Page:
Western Gulls are the only gulls that nest here on the coast. One of the reasons birders don't call gulls seagulls is that most of them nest inland far away from the sea. You can impress your friends in springtime by identifying the large gull with white head and pink feet as a Western Gull since they are the only ones here in any numbers.
Western Gulls are two feet tall. It takes four years to achieve the adult plumage. As adults they have a white head, dark gray back and wings. They have a thick, long, yellow bill and pink legs, and black wing tips showing a few white spots. In flight, the underside of the wings looks dark grayish with black at the tips.
Young gulls are dark brown all over and have a black beak. You can identify the first, second and third year gulls by the gradations of white on their heads and the reduction of black in the beak. Adults are known to live for over sixteen years.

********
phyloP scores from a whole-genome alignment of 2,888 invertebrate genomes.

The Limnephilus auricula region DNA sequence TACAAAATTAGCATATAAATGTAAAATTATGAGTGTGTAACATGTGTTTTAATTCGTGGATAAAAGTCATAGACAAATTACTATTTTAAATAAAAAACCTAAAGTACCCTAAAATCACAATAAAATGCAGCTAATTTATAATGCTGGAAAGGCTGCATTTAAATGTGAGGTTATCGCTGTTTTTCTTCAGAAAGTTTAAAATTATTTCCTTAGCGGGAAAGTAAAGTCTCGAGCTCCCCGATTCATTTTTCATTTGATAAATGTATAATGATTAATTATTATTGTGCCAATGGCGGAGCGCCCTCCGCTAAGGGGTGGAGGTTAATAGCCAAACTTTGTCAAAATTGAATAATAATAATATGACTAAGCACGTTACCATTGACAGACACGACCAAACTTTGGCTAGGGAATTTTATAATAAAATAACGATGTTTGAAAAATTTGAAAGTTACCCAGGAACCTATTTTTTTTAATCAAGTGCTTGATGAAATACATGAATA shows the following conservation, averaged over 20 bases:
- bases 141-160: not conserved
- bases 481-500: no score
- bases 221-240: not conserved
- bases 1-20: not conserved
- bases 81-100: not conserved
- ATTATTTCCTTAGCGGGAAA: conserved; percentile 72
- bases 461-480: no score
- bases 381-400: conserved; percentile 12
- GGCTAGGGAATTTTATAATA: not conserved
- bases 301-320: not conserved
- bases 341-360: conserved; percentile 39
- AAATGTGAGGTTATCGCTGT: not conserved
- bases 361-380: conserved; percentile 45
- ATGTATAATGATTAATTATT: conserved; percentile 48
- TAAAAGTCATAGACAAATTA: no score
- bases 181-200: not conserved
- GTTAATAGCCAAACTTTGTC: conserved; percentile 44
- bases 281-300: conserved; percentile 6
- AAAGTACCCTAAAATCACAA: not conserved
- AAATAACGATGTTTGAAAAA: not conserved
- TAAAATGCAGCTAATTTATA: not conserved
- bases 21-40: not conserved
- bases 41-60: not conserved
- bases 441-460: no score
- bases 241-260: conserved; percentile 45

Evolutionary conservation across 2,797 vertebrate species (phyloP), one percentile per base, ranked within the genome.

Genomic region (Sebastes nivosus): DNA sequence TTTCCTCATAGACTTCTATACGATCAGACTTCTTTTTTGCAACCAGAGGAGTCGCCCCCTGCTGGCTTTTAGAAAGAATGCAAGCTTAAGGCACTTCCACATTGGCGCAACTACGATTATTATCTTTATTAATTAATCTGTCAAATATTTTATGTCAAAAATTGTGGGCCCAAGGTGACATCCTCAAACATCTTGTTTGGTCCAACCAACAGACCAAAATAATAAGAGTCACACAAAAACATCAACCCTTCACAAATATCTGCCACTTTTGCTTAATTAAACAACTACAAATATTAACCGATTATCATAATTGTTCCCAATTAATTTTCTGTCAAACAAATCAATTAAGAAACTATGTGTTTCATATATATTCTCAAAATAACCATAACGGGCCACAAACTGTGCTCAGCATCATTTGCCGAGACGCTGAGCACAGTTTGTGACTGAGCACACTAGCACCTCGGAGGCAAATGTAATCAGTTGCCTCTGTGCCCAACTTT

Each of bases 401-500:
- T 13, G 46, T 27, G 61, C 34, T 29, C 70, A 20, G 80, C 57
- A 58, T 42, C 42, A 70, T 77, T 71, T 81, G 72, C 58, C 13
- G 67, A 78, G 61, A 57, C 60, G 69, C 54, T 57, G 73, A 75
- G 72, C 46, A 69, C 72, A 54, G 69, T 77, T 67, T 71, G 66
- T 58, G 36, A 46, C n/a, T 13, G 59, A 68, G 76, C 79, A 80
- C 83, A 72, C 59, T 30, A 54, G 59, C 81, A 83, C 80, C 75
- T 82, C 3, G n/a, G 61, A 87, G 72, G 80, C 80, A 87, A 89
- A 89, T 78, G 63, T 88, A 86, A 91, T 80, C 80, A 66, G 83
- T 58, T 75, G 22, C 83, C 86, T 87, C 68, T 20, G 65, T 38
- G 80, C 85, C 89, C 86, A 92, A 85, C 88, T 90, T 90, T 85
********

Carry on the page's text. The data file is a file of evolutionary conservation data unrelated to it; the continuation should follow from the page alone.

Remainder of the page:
Western Gulls used to be oceanic and intertidal feeders, but they have adapted to humans and are expert scavengers. They are said to feed on anything remotely edible. You can see them at waterfronts, parks and garbage dumps snatching scraps and waiting for handouts. They also steal other eggs and chicks from seabird colonies.
Western Gulls often nest on offshore islands and protected mainland cliffs. They will nest singly or colonially. The nest is a shallow scrape on the ground lined with plants. They typically lay three buff-colored, mottled eggs that are incubated for a month by both adults. The red spot on the parent's bill serves as a mark for the young to peck, stimulation the adult regurgitate its meal. The young stay with their parents for seven weeks.